The content of this website often contains affiliate links and I may be compensated (at no cost to you!). Thank you so much for your support!

No one likes to waste money on Facebook ads, right?! That’s where proper testing comes in!

Two questions that continue to come up in my private Facebook group for the students of my Flourish with Facebook Ads course, are:

  1. “Why should I spend time testing Facebook ads?”
  2. “How long should I let my ad run before I start making changes?”

The longer you let Facebook ads run, the longer the algorithm has to find the right people within your audience. Over time you’ll lower costs, learn what’s working the best, and be able to improve and increase results!

In my latest Facebook Live training, I’m sharing the exact benefits of testing your Facebook ads and why it’s SO important to the success of your ads!

How I Structure Facebook Ad Campaigns

The first thing I do when structuring my Facebook ads is to choose one goal per campaign. (1:23)

For example, I may have an ad with the goal to drive traffic to a blog post, and another with the goal of driving traffic to get people to join my email list for a free lead magnet.

These are two separate goals since one of them is a Traffic campaign and other is a Conversion campaign. To properly test each one, I’ll choose one goal per campaign.

I will then create multiple Ad Sets under each one of these campaigns. (1:52) This allows me to test which of the different audiences are responding best the ad.

Finally, I’ll only have one version of the ad per Ad Set. (2:10) This allows me to separate each version of the ad for further testing without getting the results mixed up with other similar ads.

How to Properly Test Facebook Ads

When testing out different components of an ad, I start by testing the audiences first. (2:27) This can keep you from wasting money on audiences who aren’t interested in your ad, or aren’t the best fit for your offer.

By testing the audiences first, you can then load different Ad Sets and test a variety of ad options.

Test as many audiences as you can with one version of the ad before changing other components (such as imagery, text, headline, etc).

Once you’ve tested the audiences first, you can then test variations of the ad. (2:55) Once I see results and which audiences are best, then I test different variations of the ads.

I start with making changes to the image, since this is the most powerful attention-grabbing element of an ad when seen in someone’s news feed. The right image will grab a person’s attention long enough to entice them to read the headline and ad copy, and click the Call to Action.

The headline and ad copy are other elements of an ad that you can test after testing different images.

properly test facebook ads

How Long to Run Ads Before Making Changes

The Facebook algorithm needs time to figure out which audiences are best, and who in those audiences are going to most likely interact with your ad, so they take the action you want them to take. (5:02)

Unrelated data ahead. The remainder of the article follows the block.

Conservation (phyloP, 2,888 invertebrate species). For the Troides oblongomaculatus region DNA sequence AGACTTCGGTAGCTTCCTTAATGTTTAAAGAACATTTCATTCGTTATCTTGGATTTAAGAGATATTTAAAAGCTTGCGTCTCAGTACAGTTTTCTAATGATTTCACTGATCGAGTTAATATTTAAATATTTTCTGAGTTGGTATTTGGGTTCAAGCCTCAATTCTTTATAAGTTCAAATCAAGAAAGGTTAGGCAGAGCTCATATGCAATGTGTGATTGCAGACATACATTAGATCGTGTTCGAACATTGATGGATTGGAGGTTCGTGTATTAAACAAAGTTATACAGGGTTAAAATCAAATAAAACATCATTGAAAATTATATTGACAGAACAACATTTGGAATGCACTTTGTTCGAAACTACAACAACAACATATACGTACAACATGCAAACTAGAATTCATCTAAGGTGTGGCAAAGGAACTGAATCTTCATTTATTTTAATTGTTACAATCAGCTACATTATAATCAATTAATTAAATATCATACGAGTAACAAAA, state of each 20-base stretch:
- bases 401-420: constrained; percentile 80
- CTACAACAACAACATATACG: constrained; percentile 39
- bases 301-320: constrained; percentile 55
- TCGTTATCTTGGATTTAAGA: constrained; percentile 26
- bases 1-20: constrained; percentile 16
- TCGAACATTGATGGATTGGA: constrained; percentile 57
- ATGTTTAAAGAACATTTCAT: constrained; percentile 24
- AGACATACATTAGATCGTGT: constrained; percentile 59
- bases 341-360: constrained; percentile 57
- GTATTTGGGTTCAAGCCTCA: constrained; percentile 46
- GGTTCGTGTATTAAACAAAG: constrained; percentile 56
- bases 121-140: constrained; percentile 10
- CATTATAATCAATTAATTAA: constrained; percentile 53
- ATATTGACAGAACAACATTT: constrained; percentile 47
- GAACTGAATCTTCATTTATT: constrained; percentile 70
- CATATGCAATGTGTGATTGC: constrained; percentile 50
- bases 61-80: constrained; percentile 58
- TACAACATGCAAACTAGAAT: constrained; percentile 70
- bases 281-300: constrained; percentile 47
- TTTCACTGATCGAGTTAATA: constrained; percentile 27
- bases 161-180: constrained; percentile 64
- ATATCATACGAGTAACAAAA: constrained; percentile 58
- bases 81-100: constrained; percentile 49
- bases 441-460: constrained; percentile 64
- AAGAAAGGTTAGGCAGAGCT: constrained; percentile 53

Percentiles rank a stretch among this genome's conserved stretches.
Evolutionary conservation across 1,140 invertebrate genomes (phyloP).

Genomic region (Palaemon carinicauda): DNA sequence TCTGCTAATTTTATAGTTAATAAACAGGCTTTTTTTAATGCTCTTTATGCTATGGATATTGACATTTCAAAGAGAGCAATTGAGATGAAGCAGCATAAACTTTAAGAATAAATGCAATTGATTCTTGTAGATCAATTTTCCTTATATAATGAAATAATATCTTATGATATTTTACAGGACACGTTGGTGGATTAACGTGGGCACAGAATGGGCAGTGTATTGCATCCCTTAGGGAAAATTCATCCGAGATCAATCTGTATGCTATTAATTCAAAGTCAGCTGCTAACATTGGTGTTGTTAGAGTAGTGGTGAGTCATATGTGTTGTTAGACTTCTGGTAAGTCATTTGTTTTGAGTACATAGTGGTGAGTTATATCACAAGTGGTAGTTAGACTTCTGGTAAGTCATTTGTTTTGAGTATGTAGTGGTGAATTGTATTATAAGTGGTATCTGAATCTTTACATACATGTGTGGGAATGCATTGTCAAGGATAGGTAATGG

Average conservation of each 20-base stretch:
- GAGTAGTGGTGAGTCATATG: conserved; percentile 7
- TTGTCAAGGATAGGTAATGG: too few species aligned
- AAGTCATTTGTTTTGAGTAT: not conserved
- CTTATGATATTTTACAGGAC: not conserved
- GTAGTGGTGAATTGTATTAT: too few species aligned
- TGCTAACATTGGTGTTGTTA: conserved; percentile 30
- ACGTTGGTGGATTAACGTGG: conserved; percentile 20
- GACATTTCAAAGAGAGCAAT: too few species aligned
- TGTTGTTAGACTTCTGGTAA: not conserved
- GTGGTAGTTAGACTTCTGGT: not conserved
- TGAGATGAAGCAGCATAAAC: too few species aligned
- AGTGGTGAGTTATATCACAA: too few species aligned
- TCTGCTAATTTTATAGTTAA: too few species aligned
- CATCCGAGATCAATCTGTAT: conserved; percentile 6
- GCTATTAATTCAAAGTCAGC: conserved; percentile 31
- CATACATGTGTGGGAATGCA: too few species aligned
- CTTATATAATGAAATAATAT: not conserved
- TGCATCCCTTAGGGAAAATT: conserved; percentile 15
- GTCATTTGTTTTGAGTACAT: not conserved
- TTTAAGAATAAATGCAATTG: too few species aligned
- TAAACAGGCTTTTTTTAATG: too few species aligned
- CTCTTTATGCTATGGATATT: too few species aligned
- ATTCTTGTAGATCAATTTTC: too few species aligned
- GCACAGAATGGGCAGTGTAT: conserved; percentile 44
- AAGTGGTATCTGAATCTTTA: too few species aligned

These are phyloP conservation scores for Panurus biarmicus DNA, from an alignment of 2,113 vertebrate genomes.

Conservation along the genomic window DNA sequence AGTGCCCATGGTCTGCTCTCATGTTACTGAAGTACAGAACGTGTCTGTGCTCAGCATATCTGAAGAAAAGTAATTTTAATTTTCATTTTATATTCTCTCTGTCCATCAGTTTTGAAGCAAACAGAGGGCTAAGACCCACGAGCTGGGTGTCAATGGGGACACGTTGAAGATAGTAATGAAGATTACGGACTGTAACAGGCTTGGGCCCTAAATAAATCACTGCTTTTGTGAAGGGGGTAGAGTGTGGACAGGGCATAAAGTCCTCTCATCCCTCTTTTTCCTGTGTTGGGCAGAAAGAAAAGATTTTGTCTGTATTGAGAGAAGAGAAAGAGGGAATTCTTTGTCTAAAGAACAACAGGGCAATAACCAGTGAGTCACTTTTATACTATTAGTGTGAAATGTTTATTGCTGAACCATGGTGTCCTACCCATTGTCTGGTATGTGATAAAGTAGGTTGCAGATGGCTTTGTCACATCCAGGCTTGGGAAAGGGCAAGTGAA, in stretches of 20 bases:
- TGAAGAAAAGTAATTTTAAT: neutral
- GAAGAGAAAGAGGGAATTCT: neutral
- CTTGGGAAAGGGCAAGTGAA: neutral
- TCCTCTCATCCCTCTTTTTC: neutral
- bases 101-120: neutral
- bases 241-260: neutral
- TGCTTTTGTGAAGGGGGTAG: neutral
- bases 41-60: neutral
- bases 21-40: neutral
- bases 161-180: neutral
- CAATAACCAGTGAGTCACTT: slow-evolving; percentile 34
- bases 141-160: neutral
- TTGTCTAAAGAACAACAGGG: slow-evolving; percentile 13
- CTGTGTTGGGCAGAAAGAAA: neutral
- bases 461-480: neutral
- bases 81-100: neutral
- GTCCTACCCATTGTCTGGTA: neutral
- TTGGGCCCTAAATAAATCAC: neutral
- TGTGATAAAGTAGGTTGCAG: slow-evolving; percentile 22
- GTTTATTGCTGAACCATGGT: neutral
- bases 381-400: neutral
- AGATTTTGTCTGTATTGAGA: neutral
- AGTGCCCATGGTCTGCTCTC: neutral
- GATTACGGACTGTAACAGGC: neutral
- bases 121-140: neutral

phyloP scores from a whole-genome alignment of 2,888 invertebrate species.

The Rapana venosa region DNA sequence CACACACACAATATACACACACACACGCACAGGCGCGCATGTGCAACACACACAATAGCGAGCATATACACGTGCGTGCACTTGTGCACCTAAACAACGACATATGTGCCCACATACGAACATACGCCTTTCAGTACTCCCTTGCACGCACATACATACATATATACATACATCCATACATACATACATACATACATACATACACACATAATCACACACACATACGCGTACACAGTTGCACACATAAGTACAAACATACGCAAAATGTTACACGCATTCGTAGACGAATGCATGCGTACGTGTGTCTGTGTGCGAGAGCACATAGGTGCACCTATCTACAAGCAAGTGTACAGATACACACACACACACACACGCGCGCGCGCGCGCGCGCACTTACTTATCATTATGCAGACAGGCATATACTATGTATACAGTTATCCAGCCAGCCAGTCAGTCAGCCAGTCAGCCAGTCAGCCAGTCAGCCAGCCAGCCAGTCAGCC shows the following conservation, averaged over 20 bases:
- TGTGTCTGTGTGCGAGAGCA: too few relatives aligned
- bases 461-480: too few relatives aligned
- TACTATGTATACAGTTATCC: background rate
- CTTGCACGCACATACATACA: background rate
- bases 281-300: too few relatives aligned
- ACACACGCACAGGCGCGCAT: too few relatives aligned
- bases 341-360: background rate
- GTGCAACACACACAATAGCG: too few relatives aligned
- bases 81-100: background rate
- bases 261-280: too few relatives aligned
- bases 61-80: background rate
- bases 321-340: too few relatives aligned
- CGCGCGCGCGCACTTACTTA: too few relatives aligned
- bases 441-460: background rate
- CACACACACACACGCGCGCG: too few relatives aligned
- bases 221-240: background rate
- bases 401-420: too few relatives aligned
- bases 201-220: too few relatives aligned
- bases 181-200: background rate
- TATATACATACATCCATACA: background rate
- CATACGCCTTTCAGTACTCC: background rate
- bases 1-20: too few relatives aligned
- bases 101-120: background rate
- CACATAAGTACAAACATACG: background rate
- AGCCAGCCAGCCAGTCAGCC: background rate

Facebook has even added the phrase “Learning” in parentheses next to “Active” after your ad has gone through the approval process to let you know that this strategy is taking place.

My rule of thumb is to allow at least 2-3 days or 72 hours before making any changes to your ad. (6:56)

Don’t be surprised or afraid if costs start off a bit higher in the first few days of your campaign than you expect — this is common while the algorithm is working. (6:32) It may take a week or more for costs to level out. (7:34)

Once ads have been going for at least 3 days, I start to adjust the ad spend budget. (8:07) I turn off any ads that are running much higher than my lowest performing ad.

Remember, this is all relative — if I have an ad at a $0.04 cost per result for a Traffic campaign, I may keep this as the metric I’m shooting for. I’ll continue to keep other ads running within a few cents of this amount as their costs may come down over time.

Ad costs can fluctuate from day to day, hour to hour, the time of year or time of week. (9:52) I have consistently seen that ads are usually highest on Wednesdays and lowest on Mondays and weekends.

When I increase an ad spend budget, I do so in small increments to give the algorithm time to reevaluate. (10:42)

If I start with a $5.00 per day budget, I will increase by $2.50 per day, for a total of $7.50 minimum per day.

After I reach $20.00 in daily ad spend for one campaign, then I might increase it an additional $5.00 per day since this will not be as large of a jump for the amount of reach your ad will get. If you increase the  ad budget too quickly, it can have an adverse effect on your campaign.

Sometimes when you get to the higher ad spend amounts like $80.00 per day, you may have to pull back and decrease by $5.00 or $10.00 to reign the cost per result back in.

If you enjoyed this video, let’s connect!

  •  I’m so excited to announce that we have a special sale for my Flourish with Facebook Ads course coming up for Black Friday & Cyber Monday! Be the first to know about it by signing up for the newsletter.  Plus, you’ll get access to my free Facebook ads guide! Just go to,
  • Don’t forget to like my Facebook Page if you haven’t already. I go live every Wednesday at 1 pm PT and will be sharing much more tips-and-tricks to help you flourish with Facebook ads!
  • If you’d like a reminder email so you don’t miss my next weekly Facebook Live, click here to get on the list.

Before You Spend Any Money on Facebook Ads...

Get the free Facebook Ads Starter Kit today!